1. Before you start preparing your food, fill the canner halfway with clean water. This is approximately the level needed for a canner load of pint jars. For other sizes and numbers of jars, the amount of water in the canner will need to be adjusted so it will be 1 to 2 inches over the top of the filled jars.

2. Preheat water to 140°F for raw-packed foods and to 180°F for hot-packed foods. Food preparation can begin while this water is preheating.

3. Load filled jars, fitted with lids, into the canner rack and use the handles to lower the rack into the water; or fill the canner with the rack in the bottom, one jar at a time, using a jar lifter. When using a jar lifter, make sure it is securely positioned below the neck of the jar (below the screw band of the lid). Keep the jar upright at all times. Tilting the jar could cause food to spill into the sealing area of the lid.

4. Add more boiling water, if needed, so the water level is at least 1 inch above jar tops. For process times over 30 minutes, the water level should be at least 2 inches above the tops of the jars.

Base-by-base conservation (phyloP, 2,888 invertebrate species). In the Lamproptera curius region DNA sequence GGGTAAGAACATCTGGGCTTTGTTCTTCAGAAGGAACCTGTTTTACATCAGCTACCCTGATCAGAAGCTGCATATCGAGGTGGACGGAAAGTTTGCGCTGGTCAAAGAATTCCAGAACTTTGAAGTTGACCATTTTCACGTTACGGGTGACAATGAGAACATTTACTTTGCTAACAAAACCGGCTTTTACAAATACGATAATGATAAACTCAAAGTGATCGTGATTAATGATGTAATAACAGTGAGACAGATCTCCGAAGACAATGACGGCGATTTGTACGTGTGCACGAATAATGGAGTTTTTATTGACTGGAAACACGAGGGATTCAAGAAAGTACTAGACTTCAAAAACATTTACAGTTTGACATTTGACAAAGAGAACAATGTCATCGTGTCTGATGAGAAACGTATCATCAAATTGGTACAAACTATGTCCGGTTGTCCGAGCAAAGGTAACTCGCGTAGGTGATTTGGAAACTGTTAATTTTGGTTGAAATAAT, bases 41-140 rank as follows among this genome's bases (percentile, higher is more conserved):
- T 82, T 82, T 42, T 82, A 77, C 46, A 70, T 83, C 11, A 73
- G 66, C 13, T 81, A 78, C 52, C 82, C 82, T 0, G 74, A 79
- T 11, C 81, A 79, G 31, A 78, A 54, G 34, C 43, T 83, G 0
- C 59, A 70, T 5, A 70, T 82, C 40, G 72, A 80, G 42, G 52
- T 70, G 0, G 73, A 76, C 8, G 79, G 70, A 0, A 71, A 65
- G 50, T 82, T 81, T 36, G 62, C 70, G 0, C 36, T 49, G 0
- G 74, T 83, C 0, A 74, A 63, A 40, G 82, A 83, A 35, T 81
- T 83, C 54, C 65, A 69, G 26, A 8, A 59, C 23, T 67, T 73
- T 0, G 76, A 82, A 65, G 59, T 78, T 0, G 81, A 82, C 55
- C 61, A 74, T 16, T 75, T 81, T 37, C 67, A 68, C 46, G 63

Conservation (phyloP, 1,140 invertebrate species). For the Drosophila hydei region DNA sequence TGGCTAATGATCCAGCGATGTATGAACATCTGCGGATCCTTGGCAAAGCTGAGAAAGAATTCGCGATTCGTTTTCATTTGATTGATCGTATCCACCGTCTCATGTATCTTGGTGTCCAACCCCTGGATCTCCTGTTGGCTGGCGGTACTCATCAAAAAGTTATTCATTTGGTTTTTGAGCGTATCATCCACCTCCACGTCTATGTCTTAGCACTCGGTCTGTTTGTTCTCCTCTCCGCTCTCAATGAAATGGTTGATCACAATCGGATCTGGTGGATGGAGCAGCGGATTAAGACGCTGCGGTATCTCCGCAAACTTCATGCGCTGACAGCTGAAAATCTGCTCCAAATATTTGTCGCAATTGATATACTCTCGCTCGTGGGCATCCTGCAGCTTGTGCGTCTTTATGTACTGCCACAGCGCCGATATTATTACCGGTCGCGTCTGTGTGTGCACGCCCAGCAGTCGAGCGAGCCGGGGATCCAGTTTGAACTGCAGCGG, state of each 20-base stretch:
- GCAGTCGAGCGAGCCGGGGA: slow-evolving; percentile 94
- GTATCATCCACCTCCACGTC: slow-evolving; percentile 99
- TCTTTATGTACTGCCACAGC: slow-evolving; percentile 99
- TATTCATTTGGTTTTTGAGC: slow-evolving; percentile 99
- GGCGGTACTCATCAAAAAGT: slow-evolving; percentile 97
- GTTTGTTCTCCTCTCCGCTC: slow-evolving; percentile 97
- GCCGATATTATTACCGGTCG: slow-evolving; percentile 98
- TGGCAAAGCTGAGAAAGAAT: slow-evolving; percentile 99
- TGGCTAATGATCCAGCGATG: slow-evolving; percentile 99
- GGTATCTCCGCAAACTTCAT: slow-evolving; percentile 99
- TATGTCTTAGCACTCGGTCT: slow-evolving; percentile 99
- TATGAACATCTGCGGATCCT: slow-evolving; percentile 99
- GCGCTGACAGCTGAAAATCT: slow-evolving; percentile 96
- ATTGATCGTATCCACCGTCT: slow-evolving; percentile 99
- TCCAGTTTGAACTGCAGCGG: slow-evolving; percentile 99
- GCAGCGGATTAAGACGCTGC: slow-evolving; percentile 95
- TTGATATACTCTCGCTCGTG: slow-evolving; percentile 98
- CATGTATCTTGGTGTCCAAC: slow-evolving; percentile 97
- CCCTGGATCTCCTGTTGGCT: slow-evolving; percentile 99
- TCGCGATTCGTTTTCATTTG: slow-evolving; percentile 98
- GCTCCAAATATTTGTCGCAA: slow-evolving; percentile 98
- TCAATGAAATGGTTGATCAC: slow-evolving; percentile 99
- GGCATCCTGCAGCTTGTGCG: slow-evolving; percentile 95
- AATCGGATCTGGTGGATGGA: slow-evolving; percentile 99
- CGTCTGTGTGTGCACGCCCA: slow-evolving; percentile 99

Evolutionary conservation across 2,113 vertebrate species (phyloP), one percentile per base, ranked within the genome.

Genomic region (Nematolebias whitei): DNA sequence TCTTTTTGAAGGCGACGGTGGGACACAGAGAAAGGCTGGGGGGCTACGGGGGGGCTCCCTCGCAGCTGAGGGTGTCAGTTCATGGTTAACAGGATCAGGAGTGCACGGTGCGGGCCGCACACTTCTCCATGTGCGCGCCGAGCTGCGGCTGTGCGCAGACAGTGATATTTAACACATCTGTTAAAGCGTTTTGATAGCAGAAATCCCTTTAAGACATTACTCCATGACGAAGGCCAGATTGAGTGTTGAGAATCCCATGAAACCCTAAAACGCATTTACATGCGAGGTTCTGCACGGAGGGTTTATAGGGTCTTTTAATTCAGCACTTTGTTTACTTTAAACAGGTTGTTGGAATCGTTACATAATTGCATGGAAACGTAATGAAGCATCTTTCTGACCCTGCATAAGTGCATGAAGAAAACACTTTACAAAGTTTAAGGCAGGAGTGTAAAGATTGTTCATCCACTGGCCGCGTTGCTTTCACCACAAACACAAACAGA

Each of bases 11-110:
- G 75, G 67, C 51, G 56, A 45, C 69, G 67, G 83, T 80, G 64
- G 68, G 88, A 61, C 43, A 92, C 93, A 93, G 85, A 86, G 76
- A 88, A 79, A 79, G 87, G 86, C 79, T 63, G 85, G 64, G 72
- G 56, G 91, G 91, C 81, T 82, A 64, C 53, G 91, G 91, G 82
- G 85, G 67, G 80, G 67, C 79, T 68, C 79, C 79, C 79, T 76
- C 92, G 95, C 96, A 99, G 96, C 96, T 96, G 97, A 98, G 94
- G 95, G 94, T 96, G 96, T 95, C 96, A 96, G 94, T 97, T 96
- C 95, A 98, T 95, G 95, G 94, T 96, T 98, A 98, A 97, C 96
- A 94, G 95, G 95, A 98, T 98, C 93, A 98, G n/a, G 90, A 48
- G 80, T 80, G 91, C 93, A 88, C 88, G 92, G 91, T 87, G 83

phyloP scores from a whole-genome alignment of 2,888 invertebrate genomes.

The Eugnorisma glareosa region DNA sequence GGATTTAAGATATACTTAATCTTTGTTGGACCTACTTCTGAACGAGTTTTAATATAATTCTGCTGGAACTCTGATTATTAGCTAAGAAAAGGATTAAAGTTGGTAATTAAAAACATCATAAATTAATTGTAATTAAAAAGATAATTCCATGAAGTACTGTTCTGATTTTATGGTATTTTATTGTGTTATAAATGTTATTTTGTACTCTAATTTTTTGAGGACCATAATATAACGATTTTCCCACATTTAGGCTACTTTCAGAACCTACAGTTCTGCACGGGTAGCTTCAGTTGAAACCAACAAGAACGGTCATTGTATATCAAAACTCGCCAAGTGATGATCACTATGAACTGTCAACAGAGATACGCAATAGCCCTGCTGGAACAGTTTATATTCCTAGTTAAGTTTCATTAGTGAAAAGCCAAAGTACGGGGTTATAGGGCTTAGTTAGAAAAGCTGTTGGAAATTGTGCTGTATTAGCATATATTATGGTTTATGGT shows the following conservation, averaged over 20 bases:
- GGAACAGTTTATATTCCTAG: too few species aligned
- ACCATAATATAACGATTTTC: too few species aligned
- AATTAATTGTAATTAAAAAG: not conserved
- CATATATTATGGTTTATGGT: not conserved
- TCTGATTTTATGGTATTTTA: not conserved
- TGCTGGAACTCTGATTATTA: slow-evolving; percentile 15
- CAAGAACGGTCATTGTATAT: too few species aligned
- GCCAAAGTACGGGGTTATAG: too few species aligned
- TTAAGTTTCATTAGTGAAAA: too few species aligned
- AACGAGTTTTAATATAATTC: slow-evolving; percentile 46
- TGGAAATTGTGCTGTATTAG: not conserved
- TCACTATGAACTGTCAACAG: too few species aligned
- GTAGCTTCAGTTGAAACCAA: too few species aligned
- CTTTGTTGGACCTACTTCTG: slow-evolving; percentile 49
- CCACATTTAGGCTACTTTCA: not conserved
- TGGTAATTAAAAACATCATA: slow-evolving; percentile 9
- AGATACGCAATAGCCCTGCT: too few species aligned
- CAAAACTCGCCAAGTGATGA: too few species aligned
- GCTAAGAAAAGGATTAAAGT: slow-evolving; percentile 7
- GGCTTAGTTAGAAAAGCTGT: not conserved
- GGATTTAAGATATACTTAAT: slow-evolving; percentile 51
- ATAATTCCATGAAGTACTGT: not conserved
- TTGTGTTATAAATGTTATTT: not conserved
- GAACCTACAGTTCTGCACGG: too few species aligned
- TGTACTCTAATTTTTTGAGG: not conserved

5. Turn heat to its highest position, cover the canner with its lid, and heat until the water in the canner boils vigorously.

6. Set a timer for the total minutes required for processing the food.

7. Keep the canner covered and maintain a boil throughout the process schedule. The heat setting may be lowered a little as long as a complete boil is maintained for the entire process time. If the water stops boiling at any time during the process, bring the water back to a vigorous boil and begin the timing of the process over, from the beginning.

8. Add more boiling water, if needed, to keep the water level above the jars.

9. When jars have been boiled for the recommended time, turn off the heat and remove the canner lid. Wait 5 minutes before removing jars.

10. Using a jar lifter, remove the jars and place them on a towel, leaving at least 1-inch spaces between the jars during cooling.

Let jars sit undisturbed to cool at room temperature for 12 to 24 hours.

June Giveaway!

Congratulations to our 2 winners: Chandra Meyers and Melissa Schulman! Happy Jamming!

Click here for the new Nectarine-Cherry Jam recipe created specially for this Giveaway…

Summer is almost here and we’ve partnered with Fillmore Container to bring you our June Giveaway! On June 19th we will pick two lucky winners and we will share our newest summer recipe with you all.